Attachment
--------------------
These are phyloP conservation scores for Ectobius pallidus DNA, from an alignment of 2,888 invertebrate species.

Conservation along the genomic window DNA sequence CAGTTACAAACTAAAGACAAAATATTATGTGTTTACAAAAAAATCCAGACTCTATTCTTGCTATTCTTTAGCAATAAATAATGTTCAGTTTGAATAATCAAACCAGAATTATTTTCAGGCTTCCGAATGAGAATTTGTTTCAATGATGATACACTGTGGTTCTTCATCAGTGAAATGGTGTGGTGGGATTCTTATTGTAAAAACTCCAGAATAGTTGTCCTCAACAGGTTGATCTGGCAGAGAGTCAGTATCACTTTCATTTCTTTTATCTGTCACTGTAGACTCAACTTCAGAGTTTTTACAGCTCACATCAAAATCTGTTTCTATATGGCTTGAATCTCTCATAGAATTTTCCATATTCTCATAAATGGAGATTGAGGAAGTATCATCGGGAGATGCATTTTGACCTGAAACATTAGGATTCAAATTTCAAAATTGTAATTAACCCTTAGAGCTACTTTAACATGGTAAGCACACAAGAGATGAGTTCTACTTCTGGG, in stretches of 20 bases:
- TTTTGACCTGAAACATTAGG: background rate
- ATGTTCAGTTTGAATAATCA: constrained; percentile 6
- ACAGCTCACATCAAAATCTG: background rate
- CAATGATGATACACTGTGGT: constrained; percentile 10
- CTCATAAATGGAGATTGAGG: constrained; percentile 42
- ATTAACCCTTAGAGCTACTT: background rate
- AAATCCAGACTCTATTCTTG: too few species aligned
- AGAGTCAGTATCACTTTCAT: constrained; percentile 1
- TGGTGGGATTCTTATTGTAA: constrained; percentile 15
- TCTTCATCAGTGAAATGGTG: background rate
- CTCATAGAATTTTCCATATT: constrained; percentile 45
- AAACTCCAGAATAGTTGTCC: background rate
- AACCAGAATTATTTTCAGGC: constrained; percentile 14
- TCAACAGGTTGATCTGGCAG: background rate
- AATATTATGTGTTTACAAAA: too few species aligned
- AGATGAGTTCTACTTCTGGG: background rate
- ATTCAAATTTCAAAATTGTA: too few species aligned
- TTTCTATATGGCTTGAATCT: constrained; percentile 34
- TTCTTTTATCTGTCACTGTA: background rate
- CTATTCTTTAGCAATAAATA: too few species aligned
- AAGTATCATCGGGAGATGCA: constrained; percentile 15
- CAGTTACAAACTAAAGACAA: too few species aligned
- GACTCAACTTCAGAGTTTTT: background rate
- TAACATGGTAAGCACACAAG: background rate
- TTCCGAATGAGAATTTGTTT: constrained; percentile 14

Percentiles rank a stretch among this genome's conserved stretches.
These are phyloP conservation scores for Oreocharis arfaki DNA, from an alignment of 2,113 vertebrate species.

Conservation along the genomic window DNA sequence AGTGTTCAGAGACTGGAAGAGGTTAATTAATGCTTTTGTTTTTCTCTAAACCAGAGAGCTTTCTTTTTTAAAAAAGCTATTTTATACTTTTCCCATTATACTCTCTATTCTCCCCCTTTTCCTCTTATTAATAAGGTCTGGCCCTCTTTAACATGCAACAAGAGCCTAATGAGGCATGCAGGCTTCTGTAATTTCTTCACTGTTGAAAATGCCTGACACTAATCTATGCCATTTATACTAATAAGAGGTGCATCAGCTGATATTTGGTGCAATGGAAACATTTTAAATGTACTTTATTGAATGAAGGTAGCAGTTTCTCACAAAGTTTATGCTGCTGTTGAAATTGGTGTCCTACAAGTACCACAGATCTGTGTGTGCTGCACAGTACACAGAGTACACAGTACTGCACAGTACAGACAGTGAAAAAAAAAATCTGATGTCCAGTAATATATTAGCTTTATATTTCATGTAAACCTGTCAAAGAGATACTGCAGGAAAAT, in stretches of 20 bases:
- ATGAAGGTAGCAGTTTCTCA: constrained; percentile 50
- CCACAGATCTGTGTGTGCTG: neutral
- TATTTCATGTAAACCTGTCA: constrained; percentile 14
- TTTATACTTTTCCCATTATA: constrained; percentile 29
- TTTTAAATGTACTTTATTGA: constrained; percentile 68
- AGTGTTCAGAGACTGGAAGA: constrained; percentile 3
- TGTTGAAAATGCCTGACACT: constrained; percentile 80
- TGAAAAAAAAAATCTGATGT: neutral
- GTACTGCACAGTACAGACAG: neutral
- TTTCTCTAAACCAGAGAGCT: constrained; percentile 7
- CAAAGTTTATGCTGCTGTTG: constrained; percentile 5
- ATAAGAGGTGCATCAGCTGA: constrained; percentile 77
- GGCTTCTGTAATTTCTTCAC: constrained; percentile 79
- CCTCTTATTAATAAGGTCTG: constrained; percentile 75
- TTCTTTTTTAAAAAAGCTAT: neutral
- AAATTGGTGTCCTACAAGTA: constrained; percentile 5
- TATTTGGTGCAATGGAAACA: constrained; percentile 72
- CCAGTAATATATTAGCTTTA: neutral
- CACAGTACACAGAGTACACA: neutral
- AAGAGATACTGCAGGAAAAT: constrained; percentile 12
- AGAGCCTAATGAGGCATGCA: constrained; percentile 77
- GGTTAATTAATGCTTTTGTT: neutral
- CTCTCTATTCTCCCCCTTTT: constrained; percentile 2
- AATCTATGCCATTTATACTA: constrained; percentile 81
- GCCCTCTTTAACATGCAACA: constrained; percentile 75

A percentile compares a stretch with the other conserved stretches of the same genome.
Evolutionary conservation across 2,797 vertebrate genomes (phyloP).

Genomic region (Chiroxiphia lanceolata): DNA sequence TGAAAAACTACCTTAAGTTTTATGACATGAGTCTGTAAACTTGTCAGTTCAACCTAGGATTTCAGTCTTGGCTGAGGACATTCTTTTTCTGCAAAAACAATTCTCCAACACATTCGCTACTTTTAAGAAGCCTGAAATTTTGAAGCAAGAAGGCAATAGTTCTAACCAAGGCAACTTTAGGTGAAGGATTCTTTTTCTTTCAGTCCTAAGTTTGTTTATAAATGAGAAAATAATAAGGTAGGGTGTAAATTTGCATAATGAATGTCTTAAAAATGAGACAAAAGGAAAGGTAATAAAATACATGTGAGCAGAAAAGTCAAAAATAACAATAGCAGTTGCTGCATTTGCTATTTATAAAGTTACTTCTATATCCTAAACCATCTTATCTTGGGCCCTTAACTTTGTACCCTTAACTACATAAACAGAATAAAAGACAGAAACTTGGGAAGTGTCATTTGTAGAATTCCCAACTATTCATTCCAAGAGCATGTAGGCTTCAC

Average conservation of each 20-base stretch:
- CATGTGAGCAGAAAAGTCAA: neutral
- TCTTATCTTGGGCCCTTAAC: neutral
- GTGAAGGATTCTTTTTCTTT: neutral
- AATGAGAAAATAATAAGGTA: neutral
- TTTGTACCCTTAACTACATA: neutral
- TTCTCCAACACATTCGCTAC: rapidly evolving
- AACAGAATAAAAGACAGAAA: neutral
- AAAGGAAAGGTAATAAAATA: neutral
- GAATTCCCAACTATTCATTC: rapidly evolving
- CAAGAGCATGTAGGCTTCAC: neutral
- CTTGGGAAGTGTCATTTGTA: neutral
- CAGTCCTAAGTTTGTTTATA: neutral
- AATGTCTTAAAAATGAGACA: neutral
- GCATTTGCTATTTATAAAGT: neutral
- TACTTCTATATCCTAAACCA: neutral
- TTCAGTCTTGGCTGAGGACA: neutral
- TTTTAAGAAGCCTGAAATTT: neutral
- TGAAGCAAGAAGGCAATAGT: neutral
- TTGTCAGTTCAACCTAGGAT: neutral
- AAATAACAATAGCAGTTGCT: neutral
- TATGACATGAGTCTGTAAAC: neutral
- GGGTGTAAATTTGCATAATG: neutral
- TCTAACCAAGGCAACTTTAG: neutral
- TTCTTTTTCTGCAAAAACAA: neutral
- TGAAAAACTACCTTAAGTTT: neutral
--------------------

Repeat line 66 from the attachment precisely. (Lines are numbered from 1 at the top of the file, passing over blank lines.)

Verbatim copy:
- AACAGAATAAAAGACAGAAA: neutral